Last week I learned via a post from Reggae Steady Ska that May 29, 2019 was dubbed (see what I did there?) The Specials Day in Los Angeles, California. Now I was a little confused as to why LA would honor a band who hails from the UK, but then again, I am a white woman in RI who listens to reggae, rock steady, and ska. The idea that The Specials themselves and the themes of their music exemplify and encourage diversity is what drew a Los Angeles councilwoman to hold them up for the city to see. It drew me to my CD rack (yes, I still own those) and The Specials album I hadn’t listened to in far too long.
As the bright beats of trumpet danced above the driving guitar, the music swelling from the speakers and spilling into the corners of this room and the next, I realized the deep hole that is left inside me when music doesn’t play.
I have four children. My house, my life, my mind is very loud. The last few years I’ve taken to not turning the radio on at all in the car because, there is enough noise in there already. The power button on the radio is one level of sound on which I can hit the kill switch. About a year or so ago, on a return drive from ‘the city’, about an hour away from home, I got through more than two thirds of the trip before I realized I hadn’t even turned the radio on then, when I was by myself. The cacophony in my head was complete if I couldn’t even partake of music when I could listen uninterruptedly to what I chose.
And that’s so sad.
Most of my memory has an overlay of obsession with music. So many genres and artists. So many generations and styles. I’ve imagined the soundtrack of certain parts of my life and relive other parts of my life through song.
In August 2017, 95.5 WBRU, the local modern rock radio station I had cut my anti-establishment musical teeth on, closed up shop. (Well, they were sold to a Christian rock outfit.) I still had the CDs, I still had internet access, I still had the memories – if I dare be so dramatic – but I mourned the loss of that running record of new and individualistic music as if someone close to me had died. Still, nearly two years later, I wax nostalgic if I happen to catch the low-power signal they sometimes broadcast on. I still post from time to time about how much I miss the station when I find a song they used to play on YouTube. I was getting to the point where even I was wondering what was wrong with me. Why was I so attached to a freaking radio station?
The obvious answer is because its going off the air was a death of part of my youth. BRU’s Retro Lunch was the soundtrack to the lunch we all had at my house before Junior Prom. Their Screamer of the Week was something I talked about with the guy I’d just started dating. Their Friday Night Countdown was what I recorded onto a cassette and mailed him when he went away to Boot Camp and we were still dating. So many pivotal moments of my coming of age were backed up by the beats of WBRU.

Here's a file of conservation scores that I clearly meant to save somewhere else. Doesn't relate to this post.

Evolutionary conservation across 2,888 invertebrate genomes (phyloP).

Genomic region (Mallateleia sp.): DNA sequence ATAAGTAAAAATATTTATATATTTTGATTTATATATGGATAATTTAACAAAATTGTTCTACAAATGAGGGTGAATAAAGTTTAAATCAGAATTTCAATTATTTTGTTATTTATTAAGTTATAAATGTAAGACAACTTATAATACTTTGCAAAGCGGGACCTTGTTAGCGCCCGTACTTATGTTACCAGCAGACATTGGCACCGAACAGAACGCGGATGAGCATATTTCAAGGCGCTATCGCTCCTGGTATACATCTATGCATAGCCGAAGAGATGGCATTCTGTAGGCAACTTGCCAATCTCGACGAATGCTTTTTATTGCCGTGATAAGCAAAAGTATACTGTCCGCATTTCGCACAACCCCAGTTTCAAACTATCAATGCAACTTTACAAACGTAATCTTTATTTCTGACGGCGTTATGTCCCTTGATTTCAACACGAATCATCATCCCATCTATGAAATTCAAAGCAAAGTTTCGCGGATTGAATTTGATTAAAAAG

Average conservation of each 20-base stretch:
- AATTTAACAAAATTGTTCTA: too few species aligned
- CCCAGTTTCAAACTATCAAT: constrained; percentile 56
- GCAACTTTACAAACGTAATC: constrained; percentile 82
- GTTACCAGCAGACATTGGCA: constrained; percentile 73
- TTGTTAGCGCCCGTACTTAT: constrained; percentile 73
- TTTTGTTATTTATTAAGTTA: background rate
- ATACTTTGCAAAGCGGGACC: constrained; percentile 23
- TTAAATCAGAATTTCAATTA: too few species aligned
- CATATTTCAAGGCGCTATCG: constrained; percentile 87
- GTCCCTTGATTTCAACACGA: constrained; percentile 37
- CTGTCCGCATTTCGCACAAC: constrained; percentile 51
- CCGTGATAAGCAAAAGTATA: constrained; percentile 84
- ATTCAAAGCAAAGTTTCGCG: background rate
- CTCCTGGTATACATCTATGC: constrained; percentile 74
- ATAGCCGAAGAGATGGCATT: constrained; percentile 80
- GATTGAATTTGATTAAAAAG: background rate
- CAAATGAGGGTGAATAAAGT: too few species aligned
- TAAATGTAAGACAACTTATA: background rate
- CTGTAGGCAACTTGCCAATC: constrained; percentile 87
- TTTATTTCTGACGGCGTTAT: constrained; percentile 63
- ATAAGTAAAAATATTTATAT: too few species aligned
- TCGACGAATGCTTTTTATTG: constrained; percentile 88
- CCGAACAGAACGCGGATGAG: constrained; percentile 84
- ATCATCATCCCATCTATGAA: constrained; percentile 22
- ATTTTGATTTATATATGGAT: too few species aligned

And research shows that songs elicit the same emotions we experienced when we first heard or listened to them most frequently. If I loved that part of my life and its soundtrack was now going away, it was almost as if that part of my life was dying. A leap, yes. And yes, I can cue up any of those songs on a streaming service or ‘go down the YouTube rabbit hole’ as I say my husband does of an evening every so often (He likes to relive the days I made him all those mixed tapes – yes, we married), but the spontaneity of what would appear next, the destiny of your song coming on at just the right moment, the discovery of something new you’ve never heard before, or hearing it at the moment of its release – that magic of the broadcasting universe is gone.
That radio station represented my teenage self thumbing my nose at the world. It signified my independence, culling my own style, my own voice, my own philosophy. I started listening to it when I was first heading out into the world. Its closing reminds me that I’ve been out here some time now. Not hearing it makes me suddenly wake up from the melodious trance and notice all the things I wanted to do, but haven’t yet. I don’t know really any much more than I did then; I am really no happier than I was then. The teenage angst has been switched out for that of the existential sort. Only now I can’t blare the radio and rage.
I think the closing of BRU was also the death knell of something bigger in my life. The joy of music I once had. The carefree release of a rollicking rhythm. Now I think too much about heavier things. I have too much to do. I don’t have time to pop in the CD or turn on the radio before I rush on to the next thing. I really feel adrift when the only two stations that play anything remotely my style of music either are out of range or on commercial. There’s probably a part of me that figures it’s so different, so lesser, then why bother trying to find the music at all.
It’s no secret that I hate change. I dig my heels in and get drug along unwillingly more often than not. I’m trying to open my heart to grace, allowing the full potential of situations, my life unfold. I know reopening my heart and soul to music would only make the journey that much richer. It’s just sad when you’d found your canon and reveled in it – and now it’s gone. But I can always use signs from the universe – like FB posts read in RI of UK bands being honored in LA – to signal it’s time to break out those old albums. And there’s always Pandora. But if it’s not painfully apparent already – I’ll always be hopelessly old school.
LA Councilwoman Monica Rodriguez with Horace Panter and Terry Hall of The Specials